When looking at the qualities that we see dominating in the typical modern life, there is an overemphasis on qualities that are considered ‘masculine’. When society defines success as winning, achieving, working, and out-competing others, we bring out these qualities within us to survive. This may have been necessary in hunter-gatherer societies, but an overexpression of these qualities has led to many of our current challenges, such as planetary unsustainability, war, economic and social injustices, and poor physical and emotional health. At this point in time, in order to survive, we need to tap into the feminine archetypes within us and bring in more nurturing, love, creativity, intuition, connection, and stability into our relationships with ourselves, others, and the planet.
The Divine Feminine embodies a wide array of qualities so various personas have been created over time to describe them. Every culture has goddesses, mythological or historical figures, or epic characters portrayed through books and movies to represent the different aspects of the Divine Feminine and the qualities of love, beauty, family and community, and intuition.
Exploring the Archetypes of the Divine Feminine
Although there are many descriptions of nurturing archetypes, both modern and traditional, here are a few of the traditional feminine archetypes that I grew up with and their associated characteristics:
- Mahadevi –represents Mother Earth, creativity, fertility, and nature. Gives rise to other feminine archetypes over time.
- Parvati – represents motherhood, nurturing, devotion, steadfastness.
- Durga – represents fearlessness, balanced power, brings kindness and harmony; battles against suffering and injustice. Also later represented as
- Kali – a fierce protector and a destroyer of ignorance and illusion.
- Saraswati – represents knowledge, wisdom, and the arts; also represents independence, grace, and elegance.
- Lakshmi – represents abundance, wealth, prosperity, and happiness.
There are many ways to activate the Divine Feminine archetypes and qualities within us. One way is identifying with particular personas and reading their stories while imagining how their energies can show up in our own lives. We can also just bring awareness to the qualities that we admire yet are lacking and find ways to express those qualities through new activities, relationships, or our work. For most of us, there are some archetypes that we find easy to relate to, while others don’t connect naturally. Many people seek out experts who work with archetypes to bring out their dormant energies. If you feel called to explore archetypal energies within you, look up the work of Carolyn Myss, Jean Houston, or find tools in Deepak Chopra's book The Spontaneous Fulfillment of Desire.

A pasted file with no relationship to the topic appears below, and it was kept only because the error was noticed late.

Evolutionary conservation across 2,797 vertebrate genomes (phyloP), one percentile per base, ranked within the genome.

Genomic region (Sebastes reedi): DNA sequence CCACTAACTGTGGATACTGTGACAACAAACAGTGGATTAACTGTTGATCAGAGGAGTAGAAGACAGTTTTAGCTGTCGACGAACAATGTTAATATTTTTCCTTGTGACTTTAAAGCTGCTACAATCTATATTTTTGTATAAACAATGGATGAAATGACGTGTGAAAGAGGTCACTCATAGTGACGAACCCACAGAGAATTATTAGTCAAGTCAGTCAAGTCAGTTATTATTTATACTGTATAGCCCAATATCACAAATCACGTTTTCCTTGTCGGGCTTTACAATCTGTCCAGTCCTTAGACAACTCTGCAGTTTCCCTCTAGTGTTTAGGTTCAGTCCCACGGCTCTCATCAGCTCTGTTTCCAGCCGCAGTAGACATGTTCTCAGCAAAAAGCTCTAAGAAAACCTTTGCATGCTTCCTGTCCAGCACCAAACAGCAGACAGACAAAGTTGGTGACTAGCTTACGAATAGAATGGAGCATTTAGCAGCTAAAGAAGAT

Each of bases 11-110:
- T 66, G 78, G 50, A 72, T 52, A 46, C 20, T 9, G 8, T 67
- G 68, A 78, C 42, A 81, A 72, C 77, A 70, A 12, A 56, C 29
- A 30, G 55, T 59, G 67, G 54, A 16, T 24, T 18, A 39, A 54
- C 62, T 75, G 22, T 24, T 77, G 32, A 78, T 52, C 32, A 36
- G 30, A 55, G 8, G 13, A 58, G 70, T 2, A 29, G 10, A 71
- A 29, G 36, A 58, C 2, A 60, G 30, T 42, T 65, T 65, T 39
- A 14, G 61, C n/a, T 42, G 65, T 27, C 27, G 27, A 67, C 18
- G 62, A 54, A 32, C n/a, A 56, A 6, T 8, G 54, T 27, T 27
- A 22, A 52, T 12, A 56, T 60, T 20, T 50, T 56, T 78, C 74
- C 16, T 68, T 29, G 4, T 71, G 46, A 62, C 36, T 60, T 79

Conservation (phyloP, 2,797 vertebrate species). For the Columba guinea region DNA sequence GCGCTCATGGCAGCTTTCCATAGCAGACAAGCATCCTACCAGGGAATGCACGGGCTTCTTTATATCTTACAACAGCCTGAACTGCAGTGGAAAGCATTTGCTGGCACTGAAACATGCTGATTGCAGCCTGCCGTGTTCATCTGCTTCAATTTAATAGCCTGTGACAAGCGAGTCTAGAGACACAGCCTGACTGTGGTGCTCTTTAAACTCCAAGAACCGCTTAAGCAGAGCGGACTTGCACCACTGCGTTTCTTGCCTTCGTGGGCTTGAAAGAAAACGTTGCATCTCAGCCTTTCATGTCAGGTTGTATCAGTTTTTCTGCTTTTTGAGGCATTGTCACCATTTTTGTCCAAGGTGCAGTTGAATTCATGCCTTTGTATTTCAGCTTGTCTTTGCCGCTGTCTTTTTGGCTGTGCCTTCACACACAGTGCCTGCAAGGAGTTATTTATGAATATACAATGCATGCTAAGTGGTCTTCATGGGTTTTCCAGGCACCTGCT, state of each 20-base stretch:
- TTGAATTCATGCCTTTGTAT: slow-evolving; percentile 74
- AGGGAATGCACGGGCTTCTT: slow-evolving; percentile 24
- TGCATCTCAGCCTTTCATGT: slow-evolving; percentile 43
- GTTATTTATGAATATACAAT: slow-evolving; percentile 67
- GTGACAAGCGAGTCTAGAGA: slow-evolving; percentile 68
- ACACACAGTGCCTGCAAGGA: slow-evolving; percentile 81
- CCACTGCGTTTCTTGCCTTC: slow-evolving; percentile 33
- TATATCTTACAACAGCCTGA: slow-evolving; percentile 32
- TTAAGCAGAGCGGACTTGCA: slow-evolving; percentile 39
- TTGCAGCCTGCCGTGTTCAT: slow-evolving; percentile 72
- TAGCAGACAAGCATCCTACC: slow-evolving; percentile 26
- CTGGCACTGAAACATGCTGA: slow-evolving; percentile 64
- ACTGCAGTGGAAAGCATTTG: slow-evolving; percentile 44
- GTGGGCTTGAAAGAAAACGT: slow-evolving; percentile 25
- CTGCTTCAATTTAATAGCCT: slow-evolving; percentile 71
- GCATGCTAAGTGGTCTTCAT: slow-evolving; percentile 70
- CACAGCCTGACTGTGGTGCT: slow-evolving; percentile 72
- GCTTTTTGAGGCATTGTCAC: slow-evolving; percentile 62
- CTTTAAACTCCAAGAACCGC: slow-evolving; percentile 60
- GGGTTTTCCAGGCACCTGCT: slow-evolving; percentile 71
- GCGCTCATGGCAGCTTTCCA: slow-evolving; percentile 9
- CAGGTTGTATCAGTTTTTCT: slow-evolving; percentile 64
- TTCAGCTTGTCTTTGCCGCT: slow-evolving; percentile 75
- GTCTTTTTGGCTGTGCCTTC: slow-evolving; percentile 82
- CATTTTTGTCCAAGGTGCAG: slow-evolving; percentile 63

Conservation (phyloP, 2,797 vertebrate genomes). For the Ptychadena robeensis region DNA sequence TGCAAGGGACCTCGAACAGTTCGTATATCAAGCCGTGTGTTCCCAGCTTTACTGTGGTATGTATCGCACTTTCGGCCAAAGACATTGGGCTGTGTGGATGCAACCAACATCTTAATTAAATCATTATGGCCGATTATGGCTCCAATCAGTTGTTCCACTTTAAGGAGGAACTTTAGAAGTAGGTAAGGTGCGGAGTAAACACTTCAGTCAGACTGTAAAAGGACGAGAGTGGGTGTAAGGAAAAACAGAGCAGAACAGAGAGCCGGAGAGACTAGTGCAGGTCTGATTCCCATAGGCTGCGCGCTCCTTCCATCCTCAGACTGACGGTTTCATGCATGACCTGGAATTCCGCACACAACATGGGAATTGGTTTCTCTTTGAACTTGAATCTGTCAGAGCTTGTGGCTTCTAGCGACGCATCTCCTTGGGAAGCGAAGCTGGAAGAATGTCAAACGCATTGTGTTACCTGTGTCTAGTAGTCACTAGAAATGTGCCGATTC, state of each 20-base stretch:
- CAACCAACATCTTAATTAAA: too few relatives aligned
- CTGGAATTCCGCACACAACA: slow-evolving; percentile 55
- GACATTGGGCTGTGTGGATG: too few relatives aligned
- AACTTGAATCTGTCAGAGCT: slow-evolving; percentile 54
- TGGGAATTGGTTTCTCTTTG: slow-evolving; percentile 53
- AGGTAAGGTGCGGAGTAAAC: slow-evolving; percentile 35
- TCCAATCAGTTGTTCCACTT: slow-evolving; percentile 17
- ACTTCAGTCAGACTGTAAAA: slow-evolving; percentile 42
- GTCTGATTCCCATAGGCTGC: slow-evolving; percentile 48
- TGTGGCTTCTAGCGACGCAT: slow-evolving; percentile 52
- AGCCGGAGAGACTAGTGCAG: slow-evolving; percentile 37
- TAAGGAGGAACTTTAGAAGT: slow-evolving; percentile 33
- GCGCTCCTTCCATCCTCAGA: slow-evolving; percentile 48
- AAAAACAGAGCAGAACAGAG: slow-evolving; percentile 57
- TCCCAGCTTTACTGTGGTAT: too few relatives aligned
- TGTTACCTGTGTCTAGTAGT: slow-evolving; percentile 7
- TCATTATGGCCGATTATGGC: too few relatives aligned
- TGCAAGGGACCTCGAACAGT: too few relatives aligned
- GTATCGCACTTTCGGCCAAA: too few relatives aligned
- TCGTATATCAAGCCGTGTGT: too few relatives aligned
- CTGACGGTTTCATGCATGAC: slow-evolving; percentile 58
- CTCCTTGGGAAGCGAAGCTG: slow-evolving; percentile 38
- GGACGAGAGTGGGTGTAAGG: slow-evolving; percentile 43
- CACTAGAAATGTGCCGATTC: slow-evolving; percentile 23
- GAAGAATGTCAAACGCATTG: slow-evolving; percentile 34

I invite you to explore whatever representations of the Divine Feminine archetypes resonate with you.
Expanding from Individual to Collective Consciousness
Understanding and working with archetypes connects our individual selves with the collective imagination. By invoking the Divine Feminine in all humans, we can imagine a world where individuals and leaders display the qualities of love, connection, harmony, and nurturing while maintaining the power to transform society and create anew. The future of our leadership must include an emphasis on these Divine Feminine qualities.
We can evoke the Divine Feminine as a way to move into the next phase of our own evolution, both personally and societally. Every culture, in its own way, described these qualities through mythology and archetypes. Tapping into the qualities of this collective consciousness allows us to create our own stories and narratives in our lives.
By understanding that we all have access to the full human potential, and having practices to awaken these qualities, we are empowered to create the lives and world that we want and so desperately need right now.
Join Alicia Keys and Deepak Chopra in the 21-Day Meditation Experience, Activating the Divine Feminine: The Path to Wholeness to bring healing to your life and our world, available now in the Chopra App.